Letters to the Editor: Letter to the Editor
We thank Ariès et al1 for their interest in our recent article.2 We stated in our Discussion, “wireless technology in the critical care setting is generally safe and reliable.”2 Our point was that if implementing a wired solution is practicable, then this is preferable, given that there are sources of interference that may be difficult to identify and impossible to avoid completely. We mentioned several sources of potential interference in our discussion: “cordless phones, Wi-Fi adapters, wireless baby monitors,”2 but this list was not intended to be comprehensive. Certainly, there are many other sources of electromagnetic interference in the Bluetooth bandwidth; this only serves to reinforce our conclusion.
We agree with the editorial by Hofer and Cannesson3 that additional research is needed to better understand the risks and benefits of wireless monitoring.
Allan F. Simpao, MDJorge A. Gálvez, MDPerelman School of MedicineUniversity of PennsylvaniaThe Children’s Hospital of PhiladelphiaPhiladelphia, Pennsylvaniasimpaoa@email.chop.edu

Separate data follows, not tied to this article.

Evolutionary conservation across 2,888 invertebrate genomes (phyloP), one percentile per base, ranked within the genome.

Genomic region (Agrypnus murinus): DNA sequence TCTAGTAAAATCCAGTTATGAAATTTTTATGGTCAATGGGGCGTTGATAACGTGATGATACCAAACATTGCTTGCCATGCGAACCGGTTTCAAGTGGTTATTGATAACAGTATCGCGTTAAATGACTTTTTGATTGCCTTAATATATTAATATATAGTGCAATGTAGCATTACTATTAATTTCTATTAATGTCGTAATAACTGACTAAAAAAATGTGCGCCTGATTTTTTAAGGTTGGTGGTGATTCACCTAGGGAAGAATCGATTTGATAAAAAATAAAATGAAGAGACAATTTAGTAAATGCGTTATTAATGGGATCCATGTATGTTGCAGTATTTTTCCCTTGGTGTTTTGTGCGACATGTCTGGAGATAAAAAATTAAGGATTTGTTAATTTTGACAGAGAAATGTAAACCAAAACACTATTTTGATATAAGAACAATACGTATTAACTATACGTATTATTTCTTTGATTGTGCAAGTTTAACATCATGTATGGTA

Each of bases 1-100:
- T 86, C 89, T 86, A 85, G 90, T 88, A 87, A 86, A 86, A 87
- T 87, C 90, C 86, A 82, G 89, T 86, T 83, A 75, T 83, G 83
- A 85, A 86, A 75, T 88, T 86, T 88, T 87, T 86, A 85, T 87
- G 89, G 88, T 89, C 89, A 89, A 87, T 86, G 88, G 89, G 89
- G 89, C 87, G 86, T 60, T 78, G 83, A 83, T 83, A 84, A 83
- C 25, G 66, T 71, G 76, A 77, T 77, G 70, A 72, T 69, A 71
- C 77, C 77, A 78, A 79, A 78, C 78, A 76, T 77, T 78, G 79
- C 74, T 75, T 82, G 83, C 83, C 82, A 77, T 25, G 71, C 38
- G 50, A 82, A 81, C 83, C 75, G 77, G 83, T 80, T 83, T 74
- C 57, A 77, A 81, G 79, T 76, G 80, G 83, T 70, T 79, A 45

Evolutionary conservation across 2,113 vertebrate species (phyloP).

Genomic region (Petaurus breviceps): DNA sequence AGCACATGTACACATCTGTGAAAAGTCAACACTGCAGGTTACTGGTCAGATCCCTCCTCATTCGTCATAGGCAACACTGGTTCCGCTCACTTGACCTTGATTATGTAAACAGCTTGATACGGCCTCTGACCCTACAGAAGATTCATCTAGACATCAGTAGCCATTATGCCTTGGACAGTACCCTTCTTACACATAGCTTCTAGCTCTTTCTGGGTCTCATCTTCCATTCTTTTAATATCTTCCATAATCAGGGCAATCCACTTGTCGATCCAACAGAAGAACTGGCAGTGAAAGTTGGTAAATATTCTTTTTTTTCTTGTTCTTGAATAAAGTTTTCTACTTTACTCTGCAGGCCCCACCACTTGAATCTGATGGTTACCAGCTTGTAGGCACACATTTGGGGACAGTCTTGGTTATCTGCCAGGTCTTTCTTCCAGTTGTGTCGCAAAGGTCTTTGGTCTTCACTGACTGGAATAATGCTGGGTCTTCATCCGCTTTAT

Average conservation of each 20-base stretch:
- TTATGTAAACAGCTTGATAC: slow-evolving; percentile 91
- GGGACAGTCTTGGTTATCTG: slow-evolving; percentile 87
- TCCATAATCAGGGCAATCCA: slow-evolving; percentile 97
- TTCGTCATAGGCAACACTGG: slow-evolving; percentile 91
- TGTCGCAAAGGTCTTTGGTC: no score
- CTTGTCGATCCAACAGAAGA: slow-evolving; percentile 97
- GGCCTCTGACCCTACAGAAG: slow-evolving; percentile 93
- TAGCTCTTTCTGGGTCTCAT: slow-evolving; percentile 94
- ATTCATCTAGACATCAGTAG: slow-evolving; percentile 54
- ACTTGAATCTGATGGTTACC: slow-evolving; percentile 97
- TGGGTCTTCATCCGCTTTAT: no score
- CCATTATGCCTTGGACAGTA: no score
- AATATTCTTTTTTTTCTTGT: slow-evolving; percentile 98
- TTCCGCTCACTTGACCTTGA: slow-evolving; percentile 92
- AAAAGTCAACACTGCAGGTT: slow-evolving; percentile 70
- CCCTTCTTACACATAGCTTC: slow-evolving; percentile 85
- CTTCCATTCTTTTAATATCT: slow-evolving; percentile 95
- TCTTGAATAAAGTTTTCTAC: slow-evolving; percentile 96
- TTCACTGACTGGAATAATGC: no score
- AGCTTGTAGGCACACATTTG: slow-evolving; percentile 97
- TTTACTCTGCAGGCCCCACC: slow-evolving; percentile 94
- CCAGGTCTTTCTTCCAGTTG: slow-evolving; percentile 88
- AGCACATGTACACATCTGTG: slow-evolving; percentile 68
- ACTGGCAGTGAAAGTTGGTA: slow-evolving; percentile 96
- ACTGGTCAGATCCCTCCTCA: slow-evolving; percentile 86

W. Randall England, BAElicia C. Wartman, BAJames H. Scott, CNAMichael M. Hamid, Sr, CEThe Children’s Hospital of PhiladelphiaPhiladelphia, Pennsylvania
Mohamed A. Rehman, MDPerelman School of MedicineUniversity of PennsylvaniaThe Children’s Hospital of PhiladelphiaPhiladelphia, Pennsylvania
Richard H. Epstein, MDMiller School of MedicineThe University of MiamiMiami, Florida
1. Ariès P, Reynet O, Clément B, Nguyen BV. Another stone to the edifice of wireless anesthesia. Anesth Analg. 2016;123:1061–1063.
2. Simpao AF, Gálvez JA, England WR, et al. A technical evaluation of wireless connectivity from patient monitors to an anesthesia information management system during intensive care unit surgery. Anesth Analg. 2016;122:425429.
3. Hofer I, Cannesson M. Is wireless the future of monitoring? Anesth Analg. 2016;122:305306.